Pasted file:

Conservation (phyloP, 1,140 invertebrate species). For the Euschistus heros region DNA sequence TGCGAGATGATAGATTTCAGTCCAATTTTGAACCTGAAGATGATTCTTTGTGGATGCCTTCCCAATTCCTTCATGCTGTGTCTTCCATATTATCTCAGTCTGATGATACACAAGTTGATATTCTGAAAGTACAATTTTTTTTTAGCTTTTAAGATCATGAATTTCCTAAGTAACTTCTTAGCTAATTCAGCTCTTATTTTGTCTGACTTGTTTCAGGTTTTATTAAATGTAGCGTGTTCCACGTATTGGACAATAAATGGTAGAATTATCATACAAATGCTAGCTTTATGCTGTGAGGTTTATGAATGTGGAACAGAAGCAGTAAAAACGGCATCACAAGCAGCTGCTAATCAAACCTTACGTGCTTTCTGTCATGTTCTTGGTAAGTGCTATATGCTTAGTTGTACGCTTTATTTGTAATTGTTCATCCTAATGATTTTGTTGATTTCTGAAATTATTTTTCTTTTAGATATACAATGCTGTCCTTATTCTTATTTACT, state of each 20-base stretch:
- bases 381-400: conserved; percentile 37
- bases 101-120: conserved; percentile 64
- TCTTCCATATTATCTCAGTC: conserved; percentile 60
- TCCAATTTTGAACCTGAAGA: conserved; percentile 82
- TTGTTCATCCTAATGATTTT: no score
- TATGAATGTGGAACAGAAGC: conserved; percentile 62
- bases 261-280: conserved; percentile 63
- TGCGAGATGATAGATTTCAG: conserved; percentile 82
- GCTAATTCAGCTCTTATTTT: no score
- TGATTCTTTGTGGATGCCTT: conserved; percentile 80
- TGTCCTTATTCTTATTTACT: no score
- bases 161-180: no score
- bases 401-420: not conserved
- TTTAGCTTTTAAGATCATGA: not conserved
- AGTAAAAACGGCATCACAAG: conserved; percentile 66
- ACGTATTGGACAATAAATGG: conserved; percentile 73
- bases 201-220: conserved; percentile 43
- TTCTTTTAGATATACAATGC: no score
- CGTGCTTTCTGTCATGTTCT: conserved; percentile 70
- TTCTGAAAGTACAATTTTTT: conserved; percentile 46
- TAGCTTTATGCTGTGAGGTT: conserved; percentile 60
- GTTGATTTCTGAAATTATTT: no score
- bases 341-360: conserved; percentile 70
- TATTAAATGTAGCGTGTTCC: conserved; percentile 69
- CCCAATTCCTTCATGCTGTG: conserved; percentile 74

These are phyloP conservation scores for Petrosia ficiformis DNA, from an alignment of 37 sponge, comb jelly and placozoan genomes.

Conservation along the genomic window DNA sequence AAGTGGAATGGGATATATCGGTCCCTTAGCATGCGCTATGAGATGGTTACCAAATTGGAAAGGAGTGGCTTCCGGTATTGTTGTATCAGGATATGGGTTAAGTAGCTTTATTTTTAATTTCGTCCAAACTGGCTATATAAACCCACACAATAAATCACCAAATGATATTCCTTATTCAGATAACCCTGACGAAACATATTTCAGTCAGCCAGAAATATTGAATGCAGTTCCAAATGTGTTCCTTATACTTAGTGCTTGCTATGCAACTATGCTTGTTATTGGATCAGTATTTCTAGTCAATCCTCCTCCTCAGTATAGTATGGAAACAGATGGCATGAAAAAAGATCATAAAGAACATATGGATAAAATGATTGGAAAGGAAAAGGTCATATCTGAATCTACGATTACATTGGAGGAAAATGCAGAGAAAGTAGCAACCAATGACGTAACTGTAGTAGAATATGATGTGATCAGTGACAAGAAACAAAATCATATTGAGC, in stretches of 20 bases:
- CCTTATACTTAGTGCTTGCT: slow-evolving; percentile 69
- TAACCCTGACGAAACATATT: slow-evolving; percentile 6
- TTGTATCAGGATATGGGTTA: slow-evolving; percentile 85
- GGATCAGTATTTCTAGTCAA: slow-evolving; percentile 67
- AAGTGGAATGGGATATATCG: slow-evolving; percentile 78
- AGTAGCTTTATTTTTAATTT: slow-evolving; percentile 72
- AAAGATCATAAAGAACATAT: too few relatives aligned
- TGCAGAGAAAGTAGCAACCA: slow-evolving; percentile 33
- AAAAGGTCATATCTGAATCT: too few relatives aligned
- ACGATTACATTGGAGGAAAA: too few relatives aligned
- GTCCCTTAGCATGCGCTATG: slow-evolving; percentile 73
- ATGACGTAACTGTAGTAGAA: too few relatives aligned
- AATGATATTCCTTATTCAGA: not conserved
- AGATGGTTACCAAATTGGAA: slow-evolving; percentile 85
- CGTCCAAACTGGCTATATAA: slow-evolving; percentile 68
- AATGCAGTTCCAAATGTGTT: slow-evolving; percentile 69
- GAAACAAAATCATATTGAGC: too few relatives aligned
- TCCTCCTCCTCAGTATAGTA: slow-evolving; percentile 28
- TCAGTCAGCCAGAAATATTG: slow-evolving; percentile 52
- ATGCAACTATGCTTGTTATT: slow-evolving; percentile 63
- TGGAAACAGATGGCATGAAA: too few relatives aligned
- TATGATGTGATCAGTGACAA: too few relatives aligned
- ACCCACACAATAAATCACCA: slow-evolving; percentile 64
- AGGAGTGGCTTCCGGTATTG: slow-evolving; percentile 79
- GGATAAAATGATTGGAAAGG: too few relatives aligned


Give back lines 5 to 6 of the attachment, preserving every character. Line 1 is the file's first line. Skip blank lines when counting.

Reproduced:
- TCCAATTTTGAACCTGAAGA: conserved; percentile 82
- TTGTTCATCCTAATGATTTT: no score